Tesla Rigged Range Software and Suppressed Customer Complaints, Report Says
Tesla’s seemingly insurmountable lead in EV sales is largely attributable to the exceptional range achieved by its vehicles. However, some customers have complained that real-world range simply doesn’t match the official ratings.
According to an investigation by Reuters, the automaker even created a special “Diversion Team” to cancel owners’ service appointments because its service centres became so inundated with driving-range complaints.
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Not only that, but Reuters also claims Tesla rigged the dashboard readouts in its vehicles to provide “rosy” projections of how far owners can drive before needing to recharge, particularly when the battery charge level is at 50 percent or more. The software would show more accurate range estimates when the battery dropped below 50 percent.
The directive to present the optimistic range estimates came from Tesla CEO Elon Musk himself, apparently. On the other hand, Teslas were designed with a “safety buffer,” allowing about 15 miles (24 km) of additional range even after the dash readout showed an empty battery, the investigation found.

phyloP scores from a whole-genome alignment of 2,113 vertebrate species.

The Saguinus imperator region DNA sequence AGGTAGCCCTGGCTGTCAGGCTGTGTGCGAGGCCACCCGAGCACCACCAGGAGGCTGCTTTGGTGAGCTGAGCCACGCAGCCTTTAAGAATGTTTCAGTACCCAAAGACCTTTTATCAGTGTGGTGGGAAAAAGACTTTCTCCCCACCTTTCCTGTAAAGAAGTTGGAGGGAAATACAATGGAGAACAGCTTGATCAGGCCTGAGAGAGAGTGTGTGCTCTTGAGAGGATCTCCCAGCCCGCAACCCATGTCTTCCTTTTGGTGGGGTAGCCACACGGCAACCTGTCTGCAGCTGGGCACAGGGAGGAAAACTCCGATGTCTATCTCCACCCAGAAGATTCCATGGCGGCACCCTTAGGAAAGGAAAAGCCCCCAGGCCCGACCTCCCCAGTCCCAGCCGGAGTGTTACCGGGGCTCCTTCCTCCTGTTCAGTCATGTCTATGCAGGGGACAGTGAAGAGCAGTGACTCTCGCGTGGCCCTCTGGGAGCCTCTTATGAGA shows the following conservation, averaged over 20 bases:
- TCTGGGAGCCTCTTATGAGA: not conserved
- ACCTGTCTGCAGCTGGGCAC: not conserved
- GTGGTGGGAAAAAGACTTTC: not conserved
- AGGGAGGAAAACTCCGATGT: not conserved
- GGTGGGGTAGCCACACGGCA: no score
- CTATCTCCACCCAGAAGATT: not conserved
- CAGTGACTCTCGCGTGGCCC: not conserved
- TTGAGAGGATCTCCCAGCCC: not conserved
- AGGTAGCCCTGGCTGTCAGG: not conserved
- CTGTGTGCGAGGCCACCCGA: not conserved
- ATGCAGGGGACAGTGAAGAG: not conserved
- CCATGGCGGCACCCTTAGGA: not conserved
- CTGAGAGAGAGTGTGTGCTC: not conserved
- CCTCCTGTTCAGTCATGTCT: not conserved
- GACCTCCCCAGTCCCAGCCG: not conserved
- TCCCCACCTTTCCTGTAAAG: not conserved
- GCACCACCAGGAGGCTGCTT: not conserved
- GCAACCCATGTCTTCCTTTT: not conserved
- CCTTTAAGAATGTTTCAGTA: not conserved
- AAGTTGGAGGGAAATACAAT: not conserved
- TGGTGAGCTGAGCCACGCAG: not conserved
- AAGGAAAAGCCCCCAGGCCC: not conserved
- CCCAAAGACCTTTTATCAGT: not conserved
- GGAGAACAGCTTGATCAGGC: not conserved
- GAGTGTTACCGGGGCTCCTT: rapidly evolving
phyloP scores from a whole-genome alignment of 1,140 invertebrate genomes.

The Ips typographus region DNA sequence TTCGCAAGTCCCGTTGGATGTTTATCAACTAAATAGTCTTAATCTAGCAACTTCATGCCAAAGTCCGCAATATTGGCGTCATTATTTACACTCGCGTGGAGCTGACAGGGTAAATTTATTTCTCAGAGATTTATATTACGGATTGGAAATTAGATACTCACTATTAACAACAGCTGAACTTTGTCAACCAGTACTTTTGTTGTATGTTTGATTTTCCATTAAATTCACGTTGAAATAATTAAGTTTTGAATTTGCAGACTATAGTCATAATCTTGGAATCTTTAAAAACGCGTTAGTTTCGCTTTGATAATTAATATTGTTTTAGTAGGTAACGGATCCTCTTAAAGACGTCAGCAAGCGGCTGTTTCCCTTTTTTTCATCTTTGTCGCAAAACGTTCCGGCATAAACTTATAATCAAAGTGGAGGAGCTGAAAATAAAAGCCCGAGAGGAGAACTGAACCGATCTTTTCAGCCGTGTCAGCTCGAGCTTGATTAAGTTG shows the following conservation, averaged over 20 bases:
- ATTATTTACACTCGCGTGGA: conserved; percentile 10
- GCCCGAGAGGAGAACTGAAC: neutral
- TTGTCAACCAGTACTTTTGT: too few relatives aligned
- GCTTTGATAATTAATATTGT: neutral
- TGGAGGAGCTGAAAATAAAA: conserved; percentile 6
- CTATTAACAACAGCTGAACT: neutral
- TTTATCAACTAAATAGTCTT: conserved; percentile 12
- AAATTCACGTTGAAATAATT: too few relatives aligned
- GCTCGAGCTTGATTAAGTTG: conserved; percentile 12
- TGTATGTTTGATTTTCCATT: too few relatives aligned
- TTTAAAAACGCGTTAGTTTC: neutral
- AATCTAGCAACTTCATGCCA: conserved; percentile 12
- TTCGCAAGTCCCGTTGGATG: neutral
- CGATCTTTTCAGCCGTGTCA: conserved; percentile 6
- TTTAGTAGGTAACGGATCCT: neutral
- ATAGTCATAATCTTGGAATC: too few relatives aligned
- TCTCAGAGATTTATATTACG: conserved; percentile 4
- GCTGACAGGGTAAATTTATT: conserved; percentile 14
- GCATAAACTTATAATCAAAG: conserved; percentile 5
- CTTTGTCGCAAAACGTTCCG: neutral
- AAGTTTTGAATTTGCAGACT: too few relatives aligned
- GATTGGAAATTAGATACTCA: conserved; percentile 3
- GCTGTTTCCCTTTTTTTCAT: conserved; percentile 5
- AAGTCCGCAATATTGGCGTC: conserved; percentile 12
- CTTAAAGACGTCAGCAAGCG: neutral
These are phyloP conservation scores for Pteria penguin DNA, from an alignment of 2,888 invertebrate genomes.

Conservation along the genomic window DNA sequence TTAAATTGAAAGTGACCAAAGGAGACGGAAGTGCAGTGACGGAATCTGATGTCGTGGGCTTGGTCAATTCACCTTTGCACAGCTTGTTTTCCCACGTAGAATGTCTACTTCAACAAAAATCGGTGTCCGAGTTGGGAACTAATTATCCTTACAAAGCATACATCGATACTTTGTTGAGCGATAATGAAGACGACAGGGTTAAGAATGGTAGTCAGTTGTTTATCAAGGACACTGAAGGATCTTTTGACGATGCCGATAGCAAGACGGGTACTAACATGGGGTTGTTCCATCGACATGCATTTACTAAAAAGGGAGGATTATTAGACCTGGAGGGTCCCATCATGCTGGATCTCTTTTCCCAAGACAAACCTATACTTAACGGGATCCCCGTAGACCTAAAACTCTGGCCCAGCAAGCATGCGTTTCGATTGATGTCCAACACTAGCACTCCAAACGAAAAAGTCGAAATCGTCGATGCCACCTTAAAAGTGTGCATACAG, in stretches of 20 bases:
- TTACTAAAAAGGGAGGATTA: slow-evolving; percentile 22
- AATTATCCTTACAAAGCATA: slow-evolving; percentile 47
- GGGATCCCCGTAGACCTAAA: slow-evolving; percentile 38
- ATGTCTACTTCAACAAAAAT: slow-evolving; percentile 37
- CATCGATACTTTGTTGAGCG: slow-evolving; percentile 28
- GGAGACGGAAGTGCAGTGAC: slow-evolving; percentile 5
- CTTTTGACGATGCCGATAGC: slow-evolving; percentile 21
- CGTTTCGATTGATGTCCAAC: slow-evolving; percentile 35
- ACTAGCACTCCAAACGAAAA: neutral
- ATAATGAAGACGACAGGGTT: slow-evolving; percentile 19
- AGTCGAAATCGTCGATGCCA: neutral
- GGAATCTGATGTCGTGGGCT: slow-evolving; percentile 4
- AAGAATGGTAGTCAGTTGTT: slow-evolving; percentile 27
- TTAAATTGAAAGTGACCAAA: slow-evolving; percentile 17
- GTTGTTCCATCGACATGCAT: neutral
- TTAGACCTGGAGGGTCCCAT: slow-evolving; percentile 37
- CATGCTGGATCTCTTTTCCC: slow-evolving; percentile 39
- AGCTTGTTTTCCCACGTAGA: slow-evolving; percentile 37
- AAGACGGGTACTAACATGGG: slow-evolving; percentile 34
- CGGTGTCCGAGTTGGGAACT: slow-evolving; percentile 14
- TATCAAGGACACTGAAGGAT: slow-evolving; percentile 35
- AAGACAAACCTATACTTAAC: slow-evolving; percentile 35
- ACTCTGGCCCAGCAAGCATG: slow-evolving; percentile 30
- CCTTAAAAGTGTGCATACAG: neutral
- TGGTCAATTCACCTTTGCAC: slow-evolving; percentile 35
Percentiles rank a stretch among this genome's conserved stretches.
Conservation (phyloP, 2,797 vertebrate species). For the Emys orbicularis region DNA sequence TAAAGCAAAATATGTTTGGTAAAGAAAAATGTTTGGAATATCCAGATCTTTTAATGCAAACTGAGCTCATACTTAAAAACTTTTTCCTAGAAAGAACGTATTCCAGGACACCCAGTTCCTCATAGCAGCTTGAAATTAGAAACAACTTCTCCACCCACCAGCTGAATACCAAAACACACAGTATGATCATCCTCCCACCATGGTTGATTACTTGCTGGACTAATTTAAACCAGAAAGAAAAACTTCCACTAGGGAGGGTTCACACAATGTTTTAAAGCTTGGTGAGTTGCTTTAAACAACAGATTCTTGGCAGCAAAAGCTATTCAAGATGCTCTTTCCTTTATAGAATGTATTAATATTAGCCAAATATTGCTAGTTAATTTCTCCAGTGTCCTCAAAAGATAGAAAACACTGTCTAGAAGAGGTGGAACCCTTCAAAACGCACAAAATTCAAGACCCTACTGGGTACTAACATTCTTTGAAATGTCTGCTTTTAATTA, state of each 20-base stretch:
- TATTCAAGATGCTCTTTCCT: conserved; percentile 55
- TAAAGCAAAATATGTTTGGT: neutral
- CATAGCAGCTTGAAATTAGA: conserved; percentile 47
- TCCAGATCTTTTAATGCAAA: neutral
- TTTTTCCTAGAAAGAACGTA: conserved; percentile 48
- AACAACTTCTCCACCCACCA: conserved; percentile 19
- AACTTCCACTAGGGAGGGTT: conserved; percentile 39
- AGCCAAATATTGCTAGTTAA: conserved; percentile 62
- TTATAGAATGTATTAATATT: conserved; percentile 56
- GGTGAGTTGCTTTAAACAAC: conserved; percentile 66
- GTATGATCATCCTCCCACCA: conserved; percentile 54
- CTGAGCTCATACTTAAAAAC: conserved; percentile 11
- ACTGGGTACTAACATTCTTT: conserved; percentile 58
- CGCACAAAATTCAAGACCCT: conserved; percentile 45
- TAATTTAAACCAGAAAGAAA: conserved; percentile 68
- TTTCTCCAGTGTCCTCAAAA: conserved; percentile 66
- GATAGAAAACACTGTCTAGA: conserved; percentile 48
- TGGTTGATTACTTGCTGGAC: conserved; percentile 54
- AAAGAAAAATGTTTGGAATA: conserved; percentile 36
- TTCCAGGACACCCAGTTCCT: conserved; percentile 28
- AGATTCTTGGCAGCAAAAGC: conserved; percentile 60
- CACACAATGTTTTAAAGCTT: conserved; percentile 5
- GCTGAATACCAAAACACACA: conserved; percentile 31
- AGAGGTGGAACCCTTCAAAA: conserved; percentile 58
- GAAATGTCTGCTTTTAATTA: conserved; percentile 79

Reuters could not determine whether Tesla still uses algorithms that boost in-dash range estimates. At the time the company programmed in the optimistic range projections, it was selling only the now-discontinued Roadster and the Model S.
At the beginning of the year, Tesla was fined 2.85 billion won (approx. $2.93 million CAD) in South Korea for exaggerating the "driving ranges of its cars on a single charge, their fuel cost-effectiveness compared to gasoline vehicles as well as the performance of its Superchargers" on its official website since August 2019. Local authorities also claimed driving range of Tesla cars can plunge in cold weather by up to 50.5 percent versus how they are advertised online.
In April, Tesla was sued in California after employees privately shared via an internal messaging system sometimes highly invasive videos and images recorded by customers’ car cameras. These actions allegedly took place between 2019 and 2022.